The Best Questline in Final Fantasy XIV

*Warning: this article contains spoilers for side content in Final Fantasy XIV. If you have any interest in playing the game, or you do play and you haven’t done the questline in question yet, I’d recommend clicking away from this article. You have been warned. Let us begin.*

As much as I love MMOs, it’s not hard for me to see why some people steer clear of the genre as if it has the plague. Monthly subscription fees are one thing. Excessive grinding, another. But then there are the games themselves.

Don’t get me wrong, I adore ’em. If an MMO is solid, I can get super addicted to them super quickly. But some of the quests they ask the player to complete can be downright tedious. Go get fifteen things from one enemy, go farm some plants, go talk to a dude, go grab this book that’s in the same god damn house as the quest giver, so on and so forth.

Final Fantasy XIV is no different. In-between an amazing fantasy epic and badass MMO boss fights, you get to deal with the genre’s signature quest design. There are literally points in the main story where you have to do someone’s laundry to progress. It can be really tedious at times.

All the while, your player character goes through it all without a single issue. Or any joy. Or anything, for that matter.

Your blank slate of an adventurer only feels whatever you personally imagine them to feel. Which isn’t an issue by any means; in fact, role playing is one of the most fun parts of XIV. Still, you’d think your character, a hero renowned the world over, would at least have something to say about being asked to fold someone else’s shirt.

But what if I told you that there’s a quest in this game wherein that’s the point? What if I told you that your own player character is just as annoyed and frustrated with it all as you are? What if I told you that blank slate of a character you created has more going on in their head than you might think?

Enter the best questline in the game: the Dark Knight job quests.

Let me explain. In the Heavensward expansion, players were given a brand new job in the Dark Knight class, a tanking job and my personal favorite job in the game. This quest first begins in Ishgard, when your character finds a dead knight in armor with a massive greatsword in an alley. After passing out and coming too again, this seemingly dead knight has sprung back to life. Introducing himself as Fray, he becomes your mentor as a Dark Knight.

Dude’s got one of the sickest armor sets in the game.

Fray is not a very good person. He’s selfish, cruel, and impatient. Your character is the only person he treats with any form of respect. Everyone else just seems to piss him off.

Why is this important? Because Fray isn’t just some asshole with a big sword. He’s you. The dark side of your character that you hide away from others. The one that is sick and tired of doing menial tasks and putting up with all these idiots who rely on you.

Every NPC in the world of FF XIV has this image of your character. They see you as the Warrior of Light, the perfect hero, virtuous in every way. Fray reveals a darker, more selfish side to your character. A more vulnerable one that you unwittingly hide away for fear of being rejected. After all, you wouldn’t be much of a hero in an MMO if you didn’t act heroic.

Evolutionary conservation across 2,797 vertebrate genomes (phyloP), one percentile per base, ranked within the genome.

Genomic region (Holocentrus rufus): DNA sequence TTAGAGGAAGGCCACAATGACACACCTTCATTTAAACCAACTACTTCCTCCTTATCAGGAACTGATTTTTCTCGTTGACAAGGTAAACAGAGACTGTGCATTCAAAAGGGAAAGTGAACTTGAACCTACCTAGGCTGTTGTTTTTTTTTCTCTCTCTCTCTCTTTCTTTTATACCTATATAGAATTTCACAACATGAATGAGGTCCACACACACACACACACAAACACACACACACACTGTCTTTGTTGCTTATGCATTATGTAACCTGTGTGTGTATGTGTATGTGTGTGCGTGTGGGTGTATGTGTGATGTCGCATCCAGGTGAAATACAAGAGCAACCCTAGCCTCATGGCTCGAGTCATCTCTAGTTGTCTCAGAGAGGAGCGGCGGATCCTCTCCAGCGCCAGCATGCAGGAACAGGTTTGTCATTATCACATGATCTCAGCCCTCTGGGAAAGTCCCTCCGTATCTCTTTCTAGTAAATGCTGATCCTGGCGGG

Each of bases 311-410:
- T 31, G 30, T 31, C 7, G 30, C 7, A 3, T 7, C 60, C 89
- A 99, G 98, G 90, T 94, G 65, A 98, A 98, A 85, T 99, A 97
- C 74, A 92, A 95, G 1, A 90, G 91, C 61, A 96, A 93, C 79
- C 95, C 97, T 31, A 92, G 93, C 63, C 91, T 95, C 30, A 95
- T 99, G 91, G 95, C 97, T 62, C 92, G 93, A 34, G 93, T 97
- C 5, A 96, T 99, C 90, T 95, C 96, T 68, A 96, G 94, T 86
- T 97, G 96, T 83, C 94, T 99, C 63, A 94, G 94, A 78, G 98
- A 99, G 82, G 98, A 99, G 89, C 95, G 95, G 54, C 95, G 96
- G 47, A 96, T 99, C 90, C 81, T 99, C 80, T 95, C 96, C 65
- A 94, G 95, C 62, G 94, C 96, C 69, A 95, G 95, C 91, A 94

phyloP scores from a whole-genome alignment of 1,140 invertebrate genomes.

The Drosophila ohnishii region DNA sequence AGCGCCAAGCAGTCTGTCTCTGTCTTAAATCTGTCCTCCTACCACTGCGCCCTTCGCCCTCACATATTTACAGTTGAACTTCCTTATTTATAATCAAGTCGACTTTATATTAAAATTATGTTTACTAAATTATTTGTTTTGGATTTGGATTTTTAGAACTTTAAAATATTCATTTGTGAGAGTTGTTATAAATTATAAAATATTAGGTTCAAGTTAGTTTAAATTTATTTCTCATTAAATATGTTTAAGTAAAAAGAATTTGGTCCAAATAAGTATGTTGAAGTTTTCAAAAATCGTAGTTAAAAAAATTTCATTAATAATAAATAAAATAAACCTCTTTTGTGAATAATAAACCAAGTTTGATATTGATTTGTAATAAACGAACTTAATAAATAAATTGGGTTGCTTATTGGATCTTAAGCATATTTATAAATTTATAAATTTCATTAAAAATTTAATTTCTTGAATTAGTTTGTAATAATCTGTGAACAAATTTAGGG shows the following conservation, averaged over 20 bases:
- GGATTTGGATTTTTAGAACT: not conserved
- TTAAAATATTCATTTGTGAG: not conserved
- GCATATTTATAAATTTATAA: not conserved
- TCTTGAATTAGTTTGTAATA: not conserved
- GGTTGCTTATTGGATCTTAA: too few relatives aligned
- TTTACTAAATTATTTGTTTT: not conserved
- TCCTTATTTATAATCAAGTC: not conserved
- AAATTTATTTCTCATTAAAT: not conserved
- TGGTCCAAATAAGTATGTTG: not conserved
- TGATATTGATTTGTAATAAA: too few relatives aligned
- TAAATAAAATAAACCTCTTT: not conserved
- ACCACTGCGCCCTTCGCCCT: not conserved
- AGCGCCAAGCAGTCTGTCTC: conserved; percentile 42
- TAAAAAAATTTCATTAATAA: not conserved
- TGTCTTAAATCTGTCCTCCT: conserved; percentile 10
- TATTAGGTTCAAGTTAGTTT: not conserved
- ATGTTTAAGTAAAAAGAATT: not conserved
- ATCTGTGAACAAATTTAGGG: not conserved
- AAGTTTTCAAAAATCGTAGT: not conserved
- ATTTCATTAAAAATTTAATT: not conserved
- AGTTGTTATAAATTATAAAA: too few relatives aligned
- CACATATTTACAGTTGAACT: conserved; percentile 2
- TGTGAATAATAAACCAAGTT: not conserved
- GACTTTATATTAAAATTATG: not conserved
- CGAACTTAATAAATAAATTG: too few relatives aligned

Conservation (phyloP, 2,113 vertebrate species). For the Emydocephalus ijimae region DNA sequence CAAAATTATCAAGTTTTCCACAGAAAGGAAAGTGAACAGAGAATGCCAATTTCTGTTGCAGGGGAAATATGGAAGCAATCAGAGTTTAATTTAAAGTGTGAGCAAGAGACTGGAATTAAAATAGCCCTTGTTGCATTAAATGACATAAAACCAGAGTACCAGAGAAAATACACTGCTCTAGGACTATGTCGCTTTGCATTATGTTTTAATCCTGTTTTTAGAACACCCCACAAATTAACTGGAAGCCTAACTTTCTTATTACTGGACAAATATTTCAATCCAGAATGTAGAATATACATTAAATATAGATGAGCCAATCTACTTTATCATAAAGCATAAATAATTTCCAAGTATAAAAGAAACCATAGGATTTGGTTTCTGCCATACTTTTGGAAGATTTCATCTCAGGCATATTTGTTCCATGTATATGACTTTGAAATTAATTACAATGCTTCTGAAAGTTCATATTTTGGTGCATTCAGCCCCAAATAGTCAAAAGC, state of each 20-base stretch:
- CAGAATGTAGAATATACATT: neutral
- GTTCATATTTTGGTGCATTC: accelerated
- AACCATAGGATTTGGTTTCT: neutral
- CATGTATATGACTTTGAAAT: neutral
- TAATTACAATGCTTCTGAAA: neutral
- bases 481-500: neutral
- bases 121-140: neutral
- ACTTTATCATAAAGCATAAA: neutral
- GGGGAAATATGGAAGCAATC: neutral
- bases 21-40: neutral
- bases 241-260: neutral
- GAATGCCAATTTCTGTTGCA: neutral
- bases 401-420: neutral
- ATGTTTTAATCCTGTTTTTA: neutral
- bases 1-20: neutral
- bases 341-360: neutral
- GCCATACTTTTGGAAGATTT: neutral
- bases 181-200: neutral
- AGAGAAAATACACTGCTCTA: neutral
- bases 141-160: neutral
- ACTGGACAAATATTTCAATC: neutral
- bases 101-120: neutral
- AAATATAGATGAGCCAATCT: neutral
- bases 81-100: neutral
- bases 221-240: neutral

But in confronting Fray, you’re also confronting those very people you hide your dark side from. And in that confrontation, they don’t reject your character. Rather the opposite, in fact.

In doing so, your Warrior of Light comes to peace with their inner darkness. Thus, Fray and the Warrior become one again. The balance is restored, and your character is made a more complete person because of it.

This concept is further expanded upon in the follow-up questline in the Stormblood expansion. Here, your character meets Myste, a young man burdened by the sorrows of many regrets. Once again, as with Fray, Myste turns out to be a reflection of your character. Shocking, I know.

Look at this sad little child. That’s you. You are the sad child.

When you confront them, you’re forced to face the spirits of friends lost and foes slain from previous expansions. Myste, and therefor the game, call the Warrior, and therefor you, out on having killed them or having failed to save them. Once again, your status as the perfect hero is called into question.

And once again, Fray appears to bring balance to the Warrior’s heart. Yes, your character isn’t perfect. No matter what you do, this isn’t the kind of game where everything will go your way. Characters you like will die and there’s nothing you can do about it. Nothing except keep going.

For that, at its core, is what a Dark Knight does. They walk the hard path, bearing the burdens of their emotions and their losses alone. For those they have lost, and for those they may yet save.

I adore this questline. It not only recontextualizes the tedious quest design of MMOs, it also brings more depth to your player character. It creates the sense that your avatar isn’t just a blank slate for you to project yourself onto. Your character is every bit as much a person as all the NPCs you interact with.

What kind of person that is, that’s still up to you the player to decide. But that person has emotions they’d rather not show others. They have regrets that they have to live with.

You can tell this questline is awesome, because the one who wrote it, one Natsuko Ishikawa, was later promoted to a head writer for the main story of Shadowbringers. Which is one of the greatest RPG stories ever written.

In short: that is why I am a Dark Knight main. Sorry, Healers.

Hey! It could be worse! At least I’m not a Gunbreaker!

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